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We are all excited about new technologies in medicine. The press loves to create a stir over the latest chemotherapy, immune modulator, and surgical procedure. Often, though not always, these highly touted “advances” don’t pan out. It doesn’t mean they are necessarily bad ideas or the wrong approach. But, often a well-meaning journalist sees a report about something that may be groundbreaking. By the time it hits the airways, or the paper, or the Internet at preliminary report becomes the latest, greatest technique that will cure us all. But, using information from the popular press to help decide your healthcare carries risks.
It takes time, confirmation, and reconfirmation before an advance is seen as truly revolutionary. In an attempt to inform the public, the need for news 24/7/365 often bypasses this time-consuming and confirmatory process. Research is not sexy, but it is necessary to make sure we are treating you or your family with proven therapies, not just the fad of the moment.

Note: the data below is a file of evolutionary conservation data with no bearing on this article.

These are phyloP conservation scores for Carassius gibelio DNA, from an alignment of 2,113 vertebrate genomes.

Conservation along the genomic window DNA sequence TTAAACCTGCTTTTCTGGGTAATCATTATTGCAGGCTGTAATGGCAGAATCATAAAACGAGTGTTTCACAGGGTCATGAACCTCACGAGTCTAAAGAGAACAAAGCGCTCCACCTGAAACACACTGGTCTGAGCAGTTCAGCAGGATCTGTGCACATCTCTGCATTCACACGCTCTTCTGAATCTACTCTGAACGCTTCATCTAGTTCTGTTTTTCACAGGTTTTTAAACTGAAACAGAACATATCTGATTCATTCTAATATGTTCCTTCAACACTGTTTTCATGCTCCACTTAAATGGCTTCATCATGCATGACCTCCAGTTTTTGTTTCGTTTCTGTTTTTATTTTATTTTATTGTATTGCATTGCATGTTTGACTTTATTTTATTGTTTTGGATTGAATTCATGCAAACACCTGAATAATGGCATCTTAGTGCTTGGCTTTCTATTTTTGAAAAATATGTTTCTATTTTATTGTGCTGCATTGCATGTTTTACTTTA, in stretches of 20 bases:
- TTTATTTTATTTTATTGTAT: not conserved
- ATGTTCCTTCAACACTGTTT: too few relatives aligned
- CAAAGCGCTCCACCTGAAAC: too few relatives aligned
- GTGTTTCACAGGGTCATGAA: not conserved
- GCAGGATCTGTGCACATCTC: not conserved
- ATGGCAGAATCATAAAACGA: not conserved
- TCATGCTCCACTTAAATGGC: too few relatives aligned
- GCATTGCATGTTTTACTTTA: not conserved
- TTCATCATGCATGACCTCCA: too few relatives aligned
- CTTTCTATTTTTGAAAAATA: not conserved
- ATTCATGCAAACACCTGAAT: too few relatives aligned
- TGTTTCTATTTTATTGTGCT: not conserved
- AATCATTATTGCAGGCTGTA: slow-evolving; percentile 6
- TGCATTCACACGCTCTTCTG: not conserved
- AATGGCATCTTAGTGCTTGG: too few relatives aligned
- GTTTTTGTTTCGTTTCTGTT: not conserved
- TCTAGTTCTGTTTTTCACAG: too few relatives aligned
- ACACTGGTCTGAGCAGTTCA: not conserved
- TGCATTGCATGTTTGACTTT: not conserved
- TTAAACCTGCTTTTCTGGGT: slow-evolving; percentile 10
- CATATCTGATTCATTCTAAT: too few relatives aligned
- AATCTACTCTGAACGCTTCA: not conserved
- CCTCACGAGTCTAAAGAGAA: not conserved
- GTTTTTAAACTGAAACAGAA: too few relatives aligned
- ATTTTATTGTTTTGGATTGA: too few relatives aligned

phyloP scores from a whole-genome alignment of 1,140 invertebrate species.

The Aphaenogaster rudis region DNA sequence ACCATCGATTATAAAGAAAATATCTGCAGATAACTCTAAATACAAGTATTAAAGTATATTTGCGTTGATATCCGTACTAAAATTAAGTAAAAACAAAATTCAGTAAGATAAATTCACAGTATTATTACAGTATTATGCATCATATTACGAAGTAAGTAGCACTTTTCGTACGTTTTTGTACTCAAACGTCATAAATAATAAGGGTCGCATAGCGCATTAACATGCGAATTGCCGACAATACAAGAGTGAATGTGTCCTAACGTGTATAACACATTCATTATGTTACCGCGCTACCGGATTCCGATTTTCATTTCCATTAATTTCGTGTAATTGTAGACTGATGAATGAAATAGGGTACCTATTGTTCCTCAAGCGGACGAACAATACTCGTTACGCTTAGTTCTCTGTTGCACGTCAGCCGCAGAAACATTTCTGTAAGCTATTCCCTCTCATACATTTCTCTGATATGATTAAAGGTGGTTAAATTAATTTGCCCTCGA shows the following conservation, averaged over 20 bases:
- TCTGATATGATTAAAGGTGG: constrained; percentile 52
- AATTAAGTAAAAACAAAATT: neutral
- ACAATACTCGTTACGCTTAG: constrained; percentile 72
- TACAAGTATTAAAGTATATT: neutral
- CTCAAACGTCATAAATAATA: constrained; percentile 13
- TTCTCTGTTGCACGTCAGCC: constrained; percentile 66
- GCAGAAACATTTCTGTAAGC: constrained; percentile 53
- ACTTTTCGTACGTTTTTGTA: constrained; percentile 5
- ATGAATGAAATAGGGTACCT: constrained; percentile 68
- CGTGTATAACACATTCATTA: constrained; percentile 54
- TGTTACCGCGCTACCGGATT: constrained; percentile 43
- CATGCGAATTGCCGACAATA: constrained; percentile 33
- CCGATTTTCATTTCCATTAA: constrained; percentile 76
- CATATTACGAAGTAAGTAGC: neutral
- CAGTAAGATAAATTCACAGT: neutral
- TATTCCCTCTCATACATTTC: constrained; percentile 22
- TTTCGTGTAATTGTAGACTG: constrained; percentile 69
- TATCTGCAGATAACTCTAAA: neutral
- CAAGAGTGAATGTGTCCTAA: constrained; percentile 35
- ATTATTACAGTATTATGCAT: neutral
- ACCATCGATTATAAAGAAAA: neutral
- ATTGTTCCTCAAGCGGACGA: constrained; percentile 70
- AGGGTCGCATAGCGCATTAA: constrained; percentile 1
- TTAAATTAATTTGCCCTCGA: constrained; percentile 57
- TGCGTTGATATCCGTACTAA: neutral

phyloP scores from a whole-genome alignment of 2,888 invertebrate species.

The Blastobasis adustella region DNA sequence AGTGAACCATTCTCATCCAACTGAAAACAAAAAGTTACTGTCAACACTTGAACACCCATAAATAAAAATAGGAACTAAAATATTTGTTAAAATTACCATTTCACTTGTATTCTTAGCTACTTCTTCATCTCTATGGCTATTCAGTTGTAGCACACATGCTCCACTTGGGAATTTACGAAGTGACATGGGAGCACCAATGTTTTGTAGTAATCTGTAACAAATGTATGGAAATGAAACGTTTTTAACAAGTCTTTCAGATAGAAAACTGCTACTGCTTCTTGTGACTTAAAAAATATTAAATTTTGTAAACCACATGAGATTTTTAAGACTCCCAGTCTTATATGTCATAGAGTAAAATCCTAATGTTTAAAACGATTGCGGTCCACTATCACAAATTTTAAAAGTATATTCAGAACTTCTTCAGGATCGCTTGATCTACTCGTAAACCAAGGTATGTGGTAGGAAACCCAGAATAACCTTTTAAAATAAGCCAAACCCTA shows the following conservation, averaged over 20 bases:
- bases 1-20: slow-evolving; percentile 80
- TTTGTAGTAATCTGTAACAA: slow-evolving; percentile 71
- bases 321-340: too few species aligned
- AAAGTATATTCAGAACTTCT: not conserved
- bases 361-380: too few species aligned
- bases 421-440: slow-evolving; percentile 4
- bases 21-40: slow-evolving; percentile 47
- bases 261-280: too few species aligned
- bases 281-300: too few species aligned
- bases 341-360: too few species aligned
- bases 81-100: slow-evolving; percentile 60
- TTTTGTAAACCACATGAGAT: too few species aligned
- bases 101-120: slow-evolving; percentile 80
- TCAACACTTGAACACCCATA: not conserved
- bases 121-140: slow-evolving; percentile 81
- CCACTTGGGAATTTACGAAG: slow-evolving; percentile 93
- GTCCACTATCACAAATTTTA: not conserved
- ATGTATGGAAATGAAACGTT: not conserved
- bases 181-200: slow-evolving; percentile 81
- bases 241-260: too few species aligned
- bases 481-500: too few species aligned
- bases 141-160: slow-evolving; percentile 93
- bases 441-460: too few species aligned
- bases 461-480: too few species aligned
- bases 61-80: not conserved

Science is a messy business. It is long, arduous, and filled with misdirection and rediscovery. Every researcher wants to find the big truth and turn over the current thinking. They all want to make a difference and come up with new ideas and thinking to change the world. However, most of the time, one person in the lab doesn’t immediately change the world. It is the accumulated wisdom of many researchers, may labs, in collaboration that comes up with progress.
Be careful about making medical decisions from the evening new, Facebook®, or Twitter®. Inform yourself and ask your doctor about what is right for you. Use information to be healthy, but take it with a grain of salt (or not if you are on a low salt diet.)